The trail features a scenic overlook that provides stunning views of the marsh and the surrounding landscape. The Great Marsh is home to a variety of bird species, including sandhill cranes, great blue herons, and bald eagles, making it a popular spot for birdwatching enthusiasts.
Along the trail, you’ll also have the opportunity to spot other wildlife, such as turtles, frogs, and various waterfowl. The wetlands are home to diverse plant life, including cattails, sedges, and wildflowers.
As with all hiking trails in the park, be sure to wear sturdy shoes, bring plenty of water and snacks, and stay on the marked path to protect the park’s delicate ecosystem.
Tip: This trail has very little shade, so plan accordingly!
5. Dune Ridge Trail
Length: 0.7 miles
Difficulty level: Moderate
Notable features: Forest, dunes, scenic Great Marsh Overlook, great spring wildflowers, and fall colors
Trailhead: North of U.S. Highway 12 on East State Park Road, Beverly Shores (Shared parking with Kemil Beach Access)
The Dune Ridge Trail is a moderate-level hiking trail that takes you through forest and dune landscapes. This trail is a great way to experience the park’s diverse ecosystems in one short hike.
The trail features a scenic overlook of the Great Marsh. Along the way, expect to see various wildlife, including birds, small mammals, and possibly even snakes.
While hiking the Dune Ridge Trail, be prepared for a mixture of packed dirt and loose sand.
Tip: There are year-round restrooms and water at the trailhead parking lot. The lot fills up quickly during summer weekends, so plan accordingly.
Tip: Be aware that ticks and poison ivy are present in this area of the National Park.
6. Mount Baldy Beach Trail
Length: 0.75 miles
Difficulty level: Moderate to Rugged
Notable features: Dunes, beach access, scenic overlook, great for sunsets
Trailhead: 101 Rice Street, Michigan City
The Mount Baldy Beach Trail is a moderate to rugged level hiking trail that takes you through the park’s iconic dunes and provides access to Lake Michigan. This trail is popular for those who want to experience the park’s unique dune landscape and enjoy a day at the beach.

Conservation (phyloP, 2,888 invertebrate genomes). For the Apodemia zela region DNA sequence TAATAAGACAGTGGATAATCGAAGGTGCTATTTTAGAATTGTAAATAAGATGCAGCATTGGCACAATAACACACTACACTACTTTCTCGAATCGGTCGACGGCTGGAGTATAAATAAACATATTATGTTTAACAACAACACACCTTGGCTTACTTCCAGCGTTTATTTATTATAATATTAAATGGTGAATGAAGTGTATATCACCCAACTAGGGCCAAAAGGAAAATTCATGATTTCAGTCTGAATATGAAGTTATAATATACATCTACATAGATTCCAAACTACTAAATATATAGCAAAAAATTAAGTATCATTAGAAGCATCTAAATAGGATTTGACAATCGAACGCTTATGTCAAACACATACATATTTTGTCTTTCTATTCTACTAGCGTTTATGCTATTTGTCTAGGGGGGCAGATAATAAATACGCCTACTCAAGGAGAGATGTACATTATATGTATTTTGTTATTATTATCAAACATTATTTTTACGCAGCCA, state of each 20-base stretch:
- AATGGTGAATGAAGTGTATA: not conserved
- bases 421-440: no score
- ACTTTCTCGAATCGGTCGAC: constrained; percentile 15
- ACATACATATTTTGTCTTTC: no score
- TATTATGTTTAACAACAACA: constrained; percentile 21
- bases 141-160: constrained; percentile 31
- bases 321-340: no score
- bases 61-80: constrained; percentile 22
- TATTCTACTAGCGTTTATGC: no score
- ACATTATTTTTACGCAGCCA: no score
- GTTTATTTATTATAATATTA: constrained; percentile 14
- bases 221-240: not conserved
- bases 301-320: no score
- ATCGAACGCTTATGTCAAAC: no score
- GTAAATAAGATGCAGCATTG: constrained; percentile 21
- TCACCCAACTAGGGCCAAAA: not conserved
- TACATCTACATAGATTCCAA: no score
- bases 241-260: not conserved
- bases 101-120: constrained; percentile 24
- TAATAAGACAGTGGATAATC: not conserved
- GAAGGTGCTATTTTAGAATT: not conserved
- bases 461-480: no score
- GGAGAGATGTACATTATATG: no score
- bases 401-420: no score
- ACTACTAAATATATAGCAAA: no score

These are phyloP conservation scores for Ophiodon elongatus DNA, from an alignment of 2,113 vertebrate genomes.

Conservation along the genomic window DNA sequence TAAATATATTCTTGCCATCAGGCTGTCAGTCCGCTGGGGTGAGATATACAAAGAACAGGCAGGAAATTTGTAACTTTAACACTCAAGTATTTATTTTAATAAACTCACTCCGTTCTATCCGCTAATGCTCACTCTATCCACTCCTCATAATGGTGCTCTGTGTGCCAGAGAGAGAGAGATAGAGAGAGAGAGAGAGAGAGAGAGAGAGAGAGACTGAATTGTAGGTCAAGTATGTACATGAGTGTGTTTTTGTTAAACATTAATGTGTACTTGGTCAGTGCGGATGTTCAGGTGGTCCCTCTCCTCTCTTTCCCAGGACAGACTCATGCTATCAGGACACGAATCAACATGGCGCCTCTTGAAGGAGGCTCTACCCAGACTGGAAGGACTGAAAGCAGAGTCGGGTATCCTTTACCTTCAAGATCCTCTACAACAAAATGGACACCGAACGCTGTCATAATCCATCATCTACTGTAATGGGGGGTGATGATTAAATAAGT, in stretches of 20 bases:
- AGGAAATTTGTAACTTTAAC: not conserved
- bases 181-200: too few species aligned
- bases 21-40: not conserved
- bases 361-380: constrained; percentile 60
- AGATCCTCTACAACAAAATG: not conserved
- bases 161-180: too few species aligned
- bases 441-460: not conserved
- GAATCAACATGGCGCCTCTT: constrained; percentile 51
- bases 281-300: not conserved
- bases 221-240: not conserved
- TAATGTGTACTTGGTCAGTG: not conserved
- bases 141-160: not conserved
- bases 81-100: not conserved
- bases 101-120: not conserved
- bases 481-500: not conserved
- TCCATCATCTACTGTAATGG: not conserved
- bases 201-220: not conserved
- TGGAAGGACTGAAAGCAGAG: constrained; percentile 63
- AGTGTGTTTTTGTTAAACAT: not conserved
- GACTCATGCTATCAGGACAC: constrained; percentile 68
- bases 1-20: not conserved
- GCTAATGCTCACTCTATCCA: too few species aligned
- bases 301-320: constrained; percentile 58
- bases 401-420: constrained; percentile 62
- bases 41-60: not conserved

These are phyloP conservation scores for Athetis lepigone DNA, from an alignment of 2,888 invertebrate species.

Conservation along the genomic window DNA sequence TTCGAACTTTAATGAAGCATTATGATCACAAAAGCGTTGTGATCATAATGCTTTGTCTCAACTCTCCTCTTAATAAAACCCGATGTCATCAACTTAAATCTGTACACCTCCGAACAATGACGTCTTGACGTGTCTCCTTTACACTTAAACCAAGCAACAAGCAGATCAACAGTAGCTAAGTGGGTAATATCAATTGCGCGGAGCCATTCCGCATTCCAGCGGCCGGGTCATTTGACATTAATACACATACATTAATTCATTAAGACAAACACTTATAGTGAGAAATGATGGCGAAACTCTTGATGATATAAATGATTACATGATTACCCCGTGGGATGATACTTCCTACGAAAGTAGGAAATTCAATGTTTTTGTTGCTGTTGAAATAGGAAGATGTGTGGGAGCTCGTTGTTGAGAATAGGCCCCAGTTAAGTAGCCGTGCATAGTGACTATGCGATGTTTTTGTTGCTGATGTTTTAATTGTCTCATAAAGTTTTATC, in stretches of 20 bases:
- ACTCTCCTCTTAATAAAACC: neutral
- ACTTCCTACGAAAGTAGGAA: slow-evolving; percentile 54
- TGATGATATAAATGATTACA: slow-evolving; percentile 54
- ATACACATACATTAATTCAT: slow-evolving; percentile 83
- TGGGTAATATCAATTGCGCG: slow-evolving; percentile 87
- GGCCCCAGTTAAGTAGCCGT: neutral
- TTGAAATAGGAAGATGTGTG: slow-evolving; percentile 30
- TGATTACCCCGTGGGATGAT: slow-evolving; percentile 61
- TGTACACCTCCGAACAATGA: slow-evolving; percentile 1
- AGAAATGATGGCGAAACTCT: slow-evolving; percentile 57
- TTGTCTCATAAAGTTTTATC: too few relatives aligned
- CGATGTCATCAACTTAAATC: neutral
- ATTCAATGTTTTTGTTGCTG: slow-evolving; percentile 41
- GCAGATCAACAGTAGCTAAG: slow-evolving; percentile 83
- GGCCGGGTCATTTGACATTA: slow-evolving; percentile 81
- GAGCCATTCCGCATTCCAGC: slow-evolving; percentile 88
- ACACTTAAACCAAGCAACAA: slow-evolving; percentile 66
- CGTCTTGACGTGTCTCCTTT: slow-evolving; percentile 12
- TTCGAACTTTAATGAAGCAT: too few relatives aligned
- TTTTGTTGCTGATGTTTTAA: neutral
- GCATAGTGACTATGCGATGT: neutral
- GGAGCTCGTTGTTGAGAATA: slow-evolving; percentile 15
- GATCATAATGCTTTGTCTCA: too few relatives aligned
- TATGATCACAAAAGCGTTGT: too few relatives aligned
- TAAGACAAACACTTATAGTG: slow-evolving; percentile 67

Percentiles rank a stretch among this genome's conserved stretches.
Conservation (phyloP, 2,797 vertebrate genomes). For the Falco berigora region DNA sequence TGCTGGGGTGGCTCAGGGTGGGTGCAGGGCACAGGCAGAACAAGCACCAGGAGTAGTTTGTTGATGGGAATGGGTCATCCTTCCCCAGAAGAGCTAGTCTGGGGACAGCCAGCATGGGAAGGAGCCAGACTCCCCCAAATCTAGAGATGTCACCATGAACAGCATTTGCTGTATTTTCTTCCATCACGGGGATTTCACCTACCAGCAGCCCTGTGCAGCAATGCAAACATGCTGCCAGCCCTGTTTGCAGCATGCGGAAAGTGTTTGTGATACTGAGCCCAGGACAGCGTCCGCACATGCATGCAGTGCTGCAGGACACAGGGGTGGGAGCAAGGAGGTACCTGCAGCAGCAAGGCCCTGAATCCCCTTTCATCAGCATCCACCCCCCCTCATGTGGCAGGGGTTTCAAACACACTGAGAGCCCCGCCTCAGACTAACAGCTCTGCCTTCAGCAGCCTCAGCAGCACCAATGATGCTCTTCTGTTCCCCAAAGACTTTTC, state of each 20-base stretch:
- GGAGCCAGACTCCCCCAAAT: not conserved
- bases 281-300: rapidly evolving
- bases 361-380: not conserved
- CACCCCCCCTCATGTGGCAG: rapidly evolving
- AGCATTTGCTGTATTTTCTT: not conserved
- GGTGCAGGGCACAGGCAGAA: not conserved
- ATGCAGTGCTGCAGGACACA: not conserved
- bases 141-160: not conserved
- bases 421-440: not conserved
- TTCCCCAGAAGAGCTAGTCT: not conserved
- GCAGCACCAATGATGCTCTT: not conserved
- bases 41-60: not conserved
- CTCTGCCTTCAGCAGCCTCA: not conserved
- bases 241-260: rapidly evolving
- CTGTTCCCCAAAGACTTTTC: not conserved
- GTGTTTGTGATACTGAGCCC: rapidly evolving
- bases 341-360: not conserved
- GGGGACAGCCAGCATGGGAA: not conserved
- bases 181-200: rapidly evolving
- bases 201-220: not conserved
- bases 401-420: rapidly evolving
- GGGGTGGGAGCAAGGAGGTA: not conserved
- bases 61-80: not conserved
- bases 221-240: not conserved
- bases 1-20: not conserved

While hiking the Mount Baldy Beach Trail, wear sturdy shoes, bring plenty of water and snacks, and watch for hazards such as steep dune slopes and strong lake currents. Staying on the marked trail is essential to protect the park’s delicate ecosystem.
While climbing on Mount Baldy may be tempting, views from the top can only be reached via a ranger-lead hike. Check at the visitor center for the schedule.
Tip: Don’t bring a large cooler and other non-essential items – the hike back up is steep!
West Beach Trail (3-Loop Hike)
Length: 3.4 mile loop
Difficulty level: Moderate to rugged
Notable features: Beach access, great for birdwatching, views of the Chicago skyline
Trailhead: 376 North County Line Road, Gary
West Beach Trail is the way for hikers looking to combine a scenic walk with a beach day. This trail takes you from the park’s West Beach parking area to the beach, where you can enjoy swimming, sunbathing, and Chicago skyline views.
Be prepared for walking on sand and many stairs – especially on Loop 1 (also known as Dune Succession Trail, which is 0.9-mile long). Loop 2 (also known as West Beach Trail) and Loop 3 (also known as Long Lake Trail) are mostly flat but do have a few climbs.
Tip: Short on time? The Dune Succession Trail loop should be your priority!
Final Thoughs: Best Hikes at Indiana Dunes National Park
Indiana Dunes National Park offers many hiking opportunities for nature lovers of all ages and abilities. With its diverse landscapes and variety of hiking trails, the park is the perfect place to get outside and explore. Whether you’re interested in birdwatching, plant identification, or simply enjoying the beauty of the great outdoors, the park’s top 7 hiking trails will offer an unforgettable experience.